Larry Flynt: The Right to Be Left Alone
Starz / Anchor Bay // Unrated // $19.97 // September 30, 2008
Review by Ian Jane | posted September 21, 2008
Highly Recommended
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Graphical Version

The Movie:

Made up of archival interview clips and newly shot interview footage with the man himself, Joan Brooker-Marks Larry Flynt - The Right To Be Left Alone arrives on DVD after having played on IFC for a while now. For those who haven't seen it, this fascinating seventy-two minute documentary explores an enterprising young man started as a night club owner and became one of the wealthiest pornographers in the history of the entire world as well as the many legal battles he fought along the way.

Part biography and part interview, this proves to be a fascinating look back at Flynt's career as a publisher and his many odd excursions into the even more unusual world of American politics. Few people have had as many run-ins with those who would see the First Amendment torn down than Flynt and regardless of your thoughts on his chosen career path, it's hard not to respect the man for standing up for what he believes in. His battles with the religious right (the Rev. Jerry Falwell in particular) and the various obscenity charge he has faced over the years make up much of the features running time while details about his relationship with his late wife and his personal life give the man a genuine personality.

The film examines the 1978 assassination attempt that left Flynt paralyzed from the waist down, his battle with painkillers that followed, and his sudden personality changes that occurred after this traumatic event and contrasts these very different personas with the Flynt we have now - a considerably calmer and more collected man, but one who is no less passionate about standing up for his beliefs. Flynt now works not only as an adult magazine publisher and XXX movie producer but also as a public speaker, talking at various locations across the country about the importance of free speech, the corruption and hypocrisy of many of our elected officials and other topics that are near and dear to his heart.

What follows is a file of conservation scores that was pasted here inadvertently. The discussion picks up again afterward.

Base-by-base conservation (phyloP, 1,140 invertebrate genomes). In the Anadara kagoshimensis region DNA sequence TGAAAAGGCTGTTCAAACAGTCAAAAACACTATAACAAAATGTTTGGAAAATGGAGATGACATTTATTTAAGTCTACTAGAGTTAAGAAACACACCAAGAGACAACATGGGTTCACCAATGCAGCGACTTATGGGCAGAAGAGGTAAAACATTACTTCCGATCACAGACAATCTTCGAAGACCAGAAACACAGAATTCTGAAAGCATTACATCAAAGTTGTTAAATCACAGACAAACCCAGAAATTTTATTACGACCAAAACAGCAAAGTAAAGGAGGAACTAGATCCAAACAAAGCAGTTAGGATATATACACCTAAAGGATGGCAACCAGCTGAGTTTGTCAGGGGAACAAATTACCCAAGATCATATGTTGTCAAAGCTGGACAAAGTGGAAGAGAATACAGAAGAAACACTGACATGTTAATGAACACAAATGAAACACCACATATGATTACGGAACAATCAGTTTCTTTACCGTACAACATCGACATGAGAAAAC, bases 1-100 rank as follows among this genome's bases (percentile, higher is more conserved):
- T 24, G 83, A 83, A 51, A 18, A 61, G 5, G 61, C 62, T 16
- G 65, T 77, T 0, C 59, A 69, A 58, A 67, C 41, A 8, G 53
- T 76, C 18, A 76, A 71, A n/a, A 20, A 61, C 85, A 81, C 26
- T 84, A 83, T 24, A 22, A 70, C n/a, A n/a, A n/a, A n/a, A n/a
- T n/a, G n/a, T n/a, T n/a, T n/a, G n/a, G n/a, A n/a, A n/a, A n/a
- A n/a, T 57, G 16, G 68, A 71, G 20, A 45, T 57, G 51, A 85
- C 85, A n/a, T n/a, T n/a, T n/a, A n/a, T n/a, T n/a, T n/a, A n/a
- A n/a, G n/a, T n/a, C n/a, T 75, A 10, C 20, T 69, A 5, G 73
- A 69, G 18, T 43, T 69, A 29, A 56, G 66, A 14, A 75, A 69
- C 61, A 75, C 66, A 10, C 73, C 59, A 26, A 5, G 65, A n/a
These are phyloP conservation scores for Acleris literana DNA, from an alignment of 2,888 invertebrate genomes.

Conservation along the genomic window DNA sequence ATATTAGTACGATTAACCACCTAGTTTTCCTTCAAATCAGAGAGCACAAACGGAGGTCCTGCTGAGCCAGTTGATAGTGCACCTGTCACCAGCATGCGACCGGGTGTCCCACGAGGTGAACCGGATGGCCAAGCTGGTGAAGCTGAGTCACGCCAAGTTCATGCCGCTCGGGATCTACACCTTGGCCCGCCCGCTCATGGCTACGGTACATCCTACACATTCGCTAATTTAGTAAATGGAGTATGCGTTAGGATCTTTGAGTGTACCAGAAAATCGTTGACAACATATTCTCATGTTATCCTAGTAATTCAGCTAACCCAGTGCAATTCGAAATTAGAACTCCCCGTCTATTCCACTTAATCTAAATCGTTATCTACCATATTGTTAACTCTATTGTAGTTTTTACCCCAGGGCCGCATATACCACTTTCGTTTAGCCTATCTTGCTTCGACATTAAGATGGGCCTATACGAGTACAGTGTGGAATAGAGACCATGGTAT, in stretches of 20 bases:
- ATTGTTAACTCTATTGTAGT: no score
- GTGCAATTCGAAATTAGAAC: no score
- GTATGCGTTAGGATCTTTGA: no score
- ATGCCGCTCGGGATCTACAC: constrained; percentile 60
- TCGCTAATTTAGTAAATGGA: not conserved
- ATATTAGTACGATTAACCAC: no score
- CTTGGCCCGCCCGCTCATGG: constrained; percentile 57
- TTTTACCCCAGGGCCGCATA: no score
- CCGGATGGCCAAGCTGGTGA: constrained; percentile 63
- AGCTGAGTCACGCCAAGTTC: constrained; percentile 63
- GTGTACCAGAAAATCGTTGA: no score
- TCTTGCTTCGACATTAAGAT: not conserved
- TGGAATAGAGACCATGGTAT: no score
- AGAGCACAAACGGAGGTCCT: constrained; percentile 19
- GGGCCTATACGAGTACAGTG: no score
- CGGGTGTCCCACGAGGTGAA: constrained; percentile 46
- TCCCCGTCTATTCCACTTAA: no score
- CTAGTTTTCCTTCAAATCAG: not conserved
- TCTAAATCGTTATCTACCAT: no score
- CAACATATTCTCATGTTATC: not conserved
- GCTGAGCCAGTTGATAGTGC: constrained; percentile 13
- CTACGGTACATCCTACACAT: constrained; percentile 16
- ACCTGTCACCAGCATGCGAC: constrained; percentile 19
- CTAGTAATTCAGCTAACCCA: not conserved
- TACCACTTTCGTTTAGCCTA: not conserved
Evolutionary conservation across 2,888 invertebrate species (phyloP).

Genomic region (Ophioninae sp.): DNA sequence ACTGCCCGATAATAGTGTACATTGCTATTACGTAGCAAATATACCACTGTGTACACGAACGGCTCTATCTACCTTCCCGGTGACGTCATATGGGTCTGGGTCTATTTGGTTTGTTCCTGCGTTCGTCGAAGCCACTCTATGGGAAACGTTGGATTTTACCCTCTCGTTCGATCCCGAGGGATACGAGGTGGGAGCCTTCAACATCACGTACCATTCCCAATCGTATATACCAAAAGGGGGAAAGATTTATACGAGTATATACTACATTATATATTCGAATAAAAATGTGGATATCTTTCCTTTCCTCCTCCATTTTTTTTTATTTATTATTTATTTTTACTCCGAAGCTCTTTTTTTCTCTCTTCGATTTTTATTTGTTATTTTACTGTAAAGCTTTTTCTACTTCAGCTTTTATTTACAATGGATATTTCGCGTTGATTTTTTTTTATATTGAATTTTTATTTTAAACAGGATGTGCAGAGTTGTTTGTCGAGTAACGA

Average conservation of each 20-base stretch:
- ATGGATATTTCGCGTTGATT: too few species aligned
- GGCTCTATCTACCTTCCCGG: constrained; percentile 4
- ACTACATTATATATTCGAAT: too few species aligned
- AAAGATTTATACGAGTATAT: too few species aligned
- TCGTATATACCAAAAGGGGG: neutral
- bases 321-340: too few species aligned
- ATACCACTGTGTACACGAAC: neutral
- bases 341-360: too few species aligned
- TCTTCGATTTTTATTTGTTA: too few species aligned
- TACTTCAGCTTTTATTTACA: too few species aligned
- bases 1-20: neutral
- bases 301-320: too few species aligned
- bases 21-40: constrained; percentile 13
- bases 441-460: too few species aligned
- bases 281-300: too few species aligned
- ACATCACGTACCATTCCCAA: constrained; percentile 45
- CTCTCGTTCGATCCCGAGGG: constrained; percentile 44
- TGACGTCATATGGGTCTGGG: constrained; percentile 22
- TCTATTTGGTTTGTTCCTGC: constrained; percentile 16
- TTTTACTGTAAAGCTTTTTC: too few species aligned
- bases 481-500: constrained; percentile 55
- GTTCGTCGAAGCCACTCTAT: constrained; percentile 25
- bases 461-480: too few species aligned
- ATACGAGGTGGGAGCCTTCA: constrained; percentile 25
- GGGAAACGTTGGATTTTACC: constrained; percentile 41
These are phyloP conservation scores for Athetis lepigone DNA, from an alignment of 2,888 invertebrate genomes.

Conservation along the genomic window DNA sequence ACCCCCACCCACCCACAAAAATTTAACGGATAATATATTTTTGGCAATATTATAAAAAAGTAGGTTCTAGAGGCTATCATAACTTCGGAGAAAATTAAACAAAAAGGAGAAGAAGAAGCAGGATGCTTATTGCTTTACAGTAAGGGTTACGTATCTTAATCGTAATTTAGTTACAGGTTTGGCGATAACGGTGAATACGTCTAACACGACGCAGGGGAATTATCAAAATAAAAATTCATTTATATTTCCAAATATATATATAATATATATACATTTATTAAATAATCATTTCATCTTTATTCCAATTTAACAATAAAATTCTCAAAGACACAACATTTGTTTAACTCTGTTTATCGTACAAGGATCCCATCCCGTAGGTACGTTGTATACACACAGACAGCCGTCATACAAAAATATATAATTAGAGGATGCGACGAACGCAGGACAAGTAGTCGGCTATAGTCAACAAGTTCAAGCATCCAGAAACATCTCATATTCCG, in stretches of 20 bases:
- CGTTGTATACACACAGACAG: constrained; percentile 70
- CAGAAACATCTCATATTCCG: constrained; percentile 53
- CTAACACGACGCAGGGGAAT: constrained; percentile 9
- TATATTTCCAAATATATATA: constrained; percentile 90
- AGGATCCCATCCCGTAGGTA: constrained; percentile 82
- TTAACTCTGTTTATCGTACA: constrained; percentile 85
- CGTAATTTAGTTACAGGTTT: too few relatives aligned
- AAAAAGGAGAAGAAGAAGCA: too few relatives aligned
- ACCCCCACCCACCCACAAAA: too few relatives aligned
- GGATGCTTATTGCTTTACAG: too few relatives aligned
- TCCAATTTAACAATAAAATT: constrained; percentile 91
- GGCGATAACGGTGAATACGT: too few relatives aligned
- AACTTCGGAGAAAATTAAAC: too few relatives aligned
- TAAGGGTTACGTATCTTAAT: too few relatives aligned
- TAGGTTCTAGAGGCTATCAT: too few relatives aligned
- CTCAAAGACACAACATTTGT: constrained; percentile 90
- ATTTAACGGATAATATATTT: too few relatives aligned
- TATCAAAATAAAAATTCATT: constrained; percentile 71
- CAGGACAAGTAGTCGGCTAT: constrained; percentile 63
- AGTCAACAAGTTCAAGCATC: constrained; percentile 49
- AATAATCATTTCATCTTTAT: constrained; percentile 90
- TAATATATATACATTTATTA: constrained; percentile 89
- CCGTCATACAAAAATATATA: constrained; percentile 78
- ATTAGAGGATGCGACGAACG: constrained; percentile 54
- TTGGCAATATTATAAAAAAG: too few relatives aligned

While those who have seen The People Vs. Larry Flynt (in which Woody Harrelson did a great job playing the lead role cast against Courtney Love as his late wife Althea) will know much of the story already, here we get an opportunity to hear what happened in Flynt's own words. The dramatic retelling sticks pretty close to the truth but hearing Flynt recall some of the tumultuous events from his past remains fascinating stuff. The man has lead a truly unusual life and Brooker-Marks' motion picture cuts right to the chase. Flynt may be little more than an opportunistic capitalist at heart (there's nothing wrong with making a buck!), but his passion for free speech is completely sincere and that definitely comes across as this documentary plays out.

While hardly a 'hero' in the traditional sense, he has done much more than most people realize to stand up against those who would dictate what we can and cannot see or read in the privacy of our own homes and this examination of his various struggles in that regard are absolutely of importance and relevance, particularly for those of us who don't necessarily want what the mainstream media has to offer us. While he's obviously embracing the fact that he is now somewhat of a darling of the more left leaning part of the media landscape, none of that changes what he's done or what he's been through.